- Robert Preidt
- Posted May 7, 2018
Generic Drugs Don't Always Push Prices Down
Generic drugs tend to trigger big drops in the cost of their expensive, brand-name counterparts, but that has not been the case with the cancer drug commonly known as Gleevec (imatinib).
There's been only a small drop in the price of imatinib since a generic version was introduced to compete with Gleevec, a new study finds.
Gleevec is used to treat chronic myeloid leukemia. It cost nearly $4,000 a bottle when it became available in 2001, and the price rose to $10,000 a bottle by 2015. The introduction of the generic version was expected to significantly lower the cost of imatinib.
But this study found that nearly two years after the generic version became available, the cost of treatment with imatinib fell by only 10 percent.
"Most estimates of price reductions due to generic entry assume prices will drop by as much as 80 percent. Obviously, we aren't even close to that mark," said senior study author Stacie Dusetzina. She's an associate professor of health policy at Vanderbilt University School of Medicine, in Nashville.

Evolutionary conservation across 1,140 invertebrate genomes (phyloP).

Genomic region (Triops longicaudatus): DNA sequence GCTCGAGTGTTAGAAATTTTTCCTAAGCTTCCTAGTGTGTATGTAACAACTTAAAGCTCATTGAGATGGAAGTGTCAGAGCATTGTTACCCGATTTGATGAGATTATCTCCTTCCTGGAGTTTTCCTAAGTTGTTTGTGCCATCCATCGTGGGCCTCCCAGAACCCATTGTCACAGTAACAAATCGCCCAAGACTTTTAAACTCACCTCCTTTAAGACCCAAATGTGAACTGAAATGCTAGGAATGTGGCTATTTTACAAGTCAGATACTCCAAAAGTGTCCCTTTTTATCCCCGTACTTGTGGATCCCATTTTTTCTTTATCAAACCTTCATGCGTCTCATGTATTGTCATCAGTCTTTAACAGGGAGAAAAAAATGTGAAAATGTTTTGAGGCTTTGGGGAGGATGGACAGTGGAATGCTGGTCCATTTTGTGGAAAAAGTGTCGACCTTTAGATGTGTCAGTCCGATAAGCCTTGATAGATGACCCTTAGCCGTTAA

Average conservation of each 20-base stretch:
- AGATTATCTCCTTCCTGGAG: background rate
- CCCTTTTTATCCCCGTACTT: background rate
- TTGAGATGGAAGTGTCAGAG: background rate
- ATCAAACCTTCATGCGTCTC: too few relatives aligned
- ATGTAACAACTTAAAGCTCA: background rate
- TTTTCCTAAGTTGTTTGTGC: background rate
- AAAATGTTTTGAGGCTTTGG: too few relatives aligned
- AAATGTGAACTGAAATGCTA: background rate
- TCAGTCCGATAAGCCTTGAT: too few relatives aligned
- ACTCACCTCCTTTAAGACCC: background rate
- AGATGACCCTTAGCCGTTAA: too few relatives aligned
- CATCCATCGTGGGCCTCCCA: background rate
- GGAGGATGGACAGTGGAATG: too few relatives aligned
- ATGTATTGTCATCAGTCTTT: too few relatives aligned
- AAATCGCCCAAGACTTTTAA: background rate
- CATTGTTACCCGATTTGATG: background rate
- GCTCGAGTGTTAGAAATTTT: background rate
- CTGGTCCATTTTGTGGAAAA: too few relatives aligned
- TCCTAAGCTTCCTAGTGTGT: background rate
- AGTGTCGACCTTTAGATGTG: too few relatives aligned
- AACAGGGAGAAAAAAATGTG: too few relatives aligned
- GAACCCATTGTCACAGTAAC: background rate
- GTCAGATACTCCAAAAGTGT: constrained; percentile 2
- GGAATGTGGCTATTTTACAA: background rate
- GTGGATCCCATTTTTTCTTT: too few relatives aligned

Not only did prices for imatinib remain high, doctors were slow in starting to prescribe the generic version, she added in a university news release.
Patients typically take imatinib daily for the rest of their lives, so the cost of treatment can be extremely high, Dusetzina explained.
"Patients and providers have all looked forward to generic entry, expecting major price reductions. Unfortunately, we don't see prices drop as quickly and as low as we would hope when generics are available," she said.
"The more than doubling of the drug price over time and the lack of price reductions observed with nearly two years of generic drug competition is concerning," Dusetzina added.
She said the study findings beg the question whether "we can rely on generic entry as a primary approach to address drug pricing for high-priced specialty medications. We need robust competition to move prices in this space."
The study was published in the May issue of the journal Health Affairs.
The American Cancer Society has more on treating chronic myeloid leukemia.
SOURCE: Vanderbilt University School of Medicine, news release, May 7, 2018
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